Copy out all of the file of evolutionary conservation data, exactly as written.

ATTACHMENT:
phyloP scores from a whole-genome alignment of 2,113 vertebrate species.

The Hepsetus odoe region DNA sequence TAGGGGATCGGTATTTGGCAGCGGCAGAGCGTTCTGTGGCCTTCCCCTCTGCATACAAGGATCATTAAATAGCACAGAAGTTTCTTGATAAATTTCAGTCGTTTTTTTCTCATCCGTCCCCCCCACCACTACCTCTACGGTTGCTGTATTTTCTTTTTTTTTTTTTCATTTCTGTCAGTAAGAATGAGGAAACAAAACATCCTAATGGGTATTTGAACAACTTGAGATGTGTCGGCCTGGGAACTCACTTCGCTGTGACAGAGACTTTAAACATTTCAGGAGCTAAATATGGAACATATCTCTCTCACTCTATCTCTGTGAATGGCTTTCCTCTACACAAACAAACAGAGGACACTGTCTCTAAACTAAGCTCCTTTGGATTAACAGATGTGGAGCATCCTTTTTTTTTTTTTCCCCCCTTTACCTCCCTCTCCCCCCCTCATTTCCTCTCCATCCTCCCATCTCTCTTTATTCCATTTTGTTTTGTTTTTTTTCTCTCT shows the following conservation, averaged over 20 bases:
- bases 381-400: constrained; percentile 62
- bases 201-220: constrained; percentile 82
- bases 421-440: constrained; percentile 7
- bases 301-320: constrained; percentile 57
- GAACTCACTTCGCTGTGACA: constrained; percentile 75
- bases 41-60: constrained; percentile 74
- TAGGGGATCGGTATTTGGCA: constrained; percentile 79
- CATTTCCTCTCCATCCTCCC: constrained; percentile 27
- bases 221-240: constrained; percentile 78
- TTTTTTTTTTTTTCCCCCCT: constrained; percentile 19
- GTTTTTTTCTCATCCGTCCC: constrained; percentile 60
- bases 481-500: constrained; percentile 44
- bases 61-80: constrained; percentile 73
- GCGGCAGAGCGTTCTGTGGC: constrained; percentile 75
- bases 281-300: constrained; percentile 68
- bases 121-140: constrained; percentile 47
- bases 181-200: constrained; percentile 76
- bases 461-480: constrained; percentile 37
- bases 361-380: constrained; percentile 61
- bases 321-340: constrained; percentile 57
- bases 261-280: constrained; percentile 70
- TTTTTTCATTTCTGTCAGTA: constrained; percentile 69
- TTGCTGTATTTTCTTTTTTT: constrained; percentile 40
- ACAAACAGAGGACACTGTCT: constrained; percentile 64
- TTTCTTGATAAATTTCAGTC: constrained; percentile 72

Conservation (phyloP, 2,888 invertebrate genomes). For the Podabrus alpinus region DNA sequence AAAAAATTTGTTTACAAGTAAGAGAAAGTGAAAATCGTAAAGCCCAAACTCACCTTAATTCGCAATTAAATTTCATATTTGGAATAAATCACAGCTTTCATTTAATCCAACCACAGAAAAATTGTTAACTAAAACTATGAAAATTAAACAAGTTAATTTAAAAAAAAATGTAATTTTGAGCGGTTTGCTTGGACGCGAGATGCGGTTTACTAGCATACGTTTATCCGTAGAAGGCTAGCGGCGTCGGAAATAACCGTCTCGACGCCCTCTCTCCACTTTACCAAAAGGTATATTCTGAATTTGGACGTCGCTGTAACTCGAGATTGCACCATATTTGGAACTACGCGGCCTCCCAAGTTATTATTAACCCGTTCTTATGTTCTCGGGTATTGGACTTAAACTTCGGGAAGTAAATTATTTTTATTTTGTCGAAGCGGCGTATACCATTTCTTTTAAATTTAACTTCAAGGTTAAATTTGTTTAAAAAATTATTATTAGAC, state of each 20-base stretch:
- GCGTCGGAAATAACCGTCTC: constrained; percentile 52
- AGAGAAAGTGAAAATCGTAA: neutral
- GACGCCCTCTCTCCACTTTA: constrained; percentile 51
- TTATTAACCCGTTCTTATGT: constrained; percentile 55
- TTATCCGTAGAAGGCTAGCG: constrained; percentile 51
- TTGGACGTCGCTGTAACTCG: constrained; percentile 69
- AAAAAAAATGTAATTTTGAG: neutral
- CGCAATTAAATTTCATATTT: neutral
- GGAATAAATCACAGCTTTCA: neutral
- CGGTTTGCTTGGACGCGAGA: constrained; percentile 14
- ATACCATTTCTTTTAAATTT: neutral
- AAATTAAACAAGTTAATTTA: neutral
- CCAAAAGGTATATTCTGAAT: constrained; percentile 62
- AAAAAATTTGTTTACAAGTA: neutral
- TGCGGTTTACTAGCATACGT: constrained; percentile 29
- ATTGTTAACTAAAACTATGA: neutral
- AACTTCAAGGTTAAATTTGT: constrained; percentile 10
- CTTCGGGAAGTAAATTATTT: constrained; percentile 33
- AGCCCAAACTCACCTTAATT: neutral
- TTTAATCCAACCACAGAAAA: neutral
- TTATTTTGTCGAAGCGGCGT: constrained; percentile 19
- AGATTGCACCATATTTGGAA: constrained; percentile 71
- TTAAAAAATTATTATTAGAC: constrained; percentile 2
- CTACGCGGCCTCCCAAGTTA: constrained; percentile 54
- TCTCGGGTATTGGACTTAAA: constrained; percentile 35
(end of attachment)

phyloP scores from a whole-genome alignment of 2,113 vertebrate species.

The Hepsetus odoe region DNA sequence TAGGGGATCGGTATTTGGCAGCGGCAGAGCGTTCTGTGGCCTTCCCCTCTGCATACAAGGATCATTAAATAGCACAGAAGTTTCTTGATAAATTTCAGTCGTTTTTTTCTCATCCGTCCCCCCCACCACTACCTCTACGGTTGCTGTATTTTCTTTTTTTTTTTTTCATTTCTGTCAGTAAGAATGAGGAAACAAAACATCCTAATGGGTATTTGAACAACTTGAGATGTGTCGGCCTGGGAACTCACTTCGCTGTGACAGAGACTTTAAACATTTCAGGAGCTAAATATGGAACATATCTCTCTCACTCTATCTCTGTGAATGGCTTTCCTCTACACAAACAAACAGAGGACACTGTCTCTAAACTAAGCTCCTTTGGATTAACAGATGTGGAGCATCCTTTTTTTTTTTTTCCCCCCTTTACCTCCCTCTCCCCCCCTCATTTCCTCTCCATCCTCCCATCTCTCTTTATTCCATTTTGTTTTGTTTTTTTTCTCTCT shows the following conservation, averaged over 20 bases:
- bases 381-400: constrained; percentile 62
- bases 201-220: constrained; percentile 82
- bases 421-440: constrained; percentile 7
- bases 301-320: constrained; percentile 57
- GAACTCACTTCGCTGTGACA: constrained; percentile 75
- bases 41-60: constrained; percentile 74
- TAGGGGATCGGTATTTGGCA: constrained; percentile 79
- CATTTCCTCTCCATCCTCCC: constrained; percentile 27
- bases 221-240: constrained; percentile 78
- TTTTTTTTTTTTTCCCCCCT: constrained; percentile 19
- GTTTTTTTCTCATCCGTCCC: constrained; percentile 60
- bases 481-500: constrained; percentile 44
- bases 61-80: constrained; percentile 73
- GCGGCAGAGCGTTCTGTGGC: constrained; percentile 75
- bases 281-300: constrained; percentile 68
- bases 121-140: constrained; percentile 47
- bases 181-200: constrained; percentile 76
- bases 461-480: constrained; percentile 37
- bases 361-380: constrained; percentile 61
- bases 321-340: constrained; percentile 57
- bases 261-280: constrained; percentile 70
- TTTTTTCATTTCTGTCAGTA: constrained; percentile 69
- TTGCTGTATTTTCTTTTTTT: constrained; percentile 40
- ACAAACAGAGGACACTGTCT: constrained; percentile 64
- TTTCTTGATAAATTTCAGTC: constrained; percentile 72

Conservation (phyloP, 2,888 invertebrate genomes). For the Podabrus alpinus region DNA sequence AAAAAATTTGTTTACAAGTAAGAGAAAGTGAAAATCGTAAAGCCCAAACTCACCTTAATTCGCAATTAAATTTCATATTTGGAATAAATCACAGCTTTCATTTAATCCAACCACAGAAAAATTGTTAACTAAAACTATGAAAATTAAACAAGTTAATTTAAAAAAAAATGTAATTTTGAGCGGTTTGCTTGGACGCGAGATGCGGTTTACTAGCATACGTTTATCCGTAGAAGGCTAGCGGCGTCGGAAATAACCGTCTCGACGCCCTCTCTCCACTTTACCAAAAGGTATATTCTGAATTTGGACGTCGCTGTAACTCGAGATTGCACCATATTTGGAACTACGCGGCCTCCCAAGTTATTATTAACCCGTTCTTATGTTCTCGGGTATTGGACTTAAACTTCGGGAAGTAAATTATTTTTATTTTGTCGAAGCGGCGTATACCATTTCTTTTAAATTTAACTTCAAGGTTAAATTTGTTTAAAAAATTATTATTAGAC, state of each 20-base stretch:
- GCGTCGGAAATAACCGTCTC: constrained; percentile 52
- AGAGAAAGTGAAAATCGTAA: neutral
- GACGCCCTCTCTCCACTTTA: constrained; percentile 51
- TTATTAACCCGTTCTTATGT: constrained; percentile 55
- TTATCCGTAGAAGGCTAGCG: constrained; percentile 51
- TTGGACGTCGCTGTAACTCG: constrained; percentile 69
- AAAAAAAATGTAATTTTGAG: neutral
- CGCAATTAAATTTCATATTT: neutral
- GGAATAAATCACAGCTTTCA: neutral
- CGGTTTGCTTGGACGCGAGA: constrained; percentile 14
- ATACCATTTCTTTTAAATTT: neutral
- AAATTAAACAAGTTAATTTA: neutral
- CCAAAAGGTATATTCTGAAT: constrained; percentile 62
- AAAAAATTTGTTTACAAGTA: neutral
- TGCGGTTTACTAGCATACGT: constrained; percentile 29
- ATTGTTAACTAAAACTATGA: neutral
- AACTTCAAGGTTAAATTTGT: constrained; percentile 10
- CTTCGGGAAGTAAATTATTT: constrained; percentile 33
- AGCCCAAACTCACCTTAATT: neutral
- TTTAATCCAACCACAGAAAA: neutral
- TTATTTTGTCGAAGCGGCGT: constrained; percentile 19
- AGATTGCACCATATTTGGAA: constrained; percentile 71
- TTAAAAAATTATTATTAGAC: constrained; percentile 2
- CTACGCGGCCTCCCAAGTTA: constrained; percentile 54
- TCTCGGGTATTGGACTTAAA: constrained; percentile 35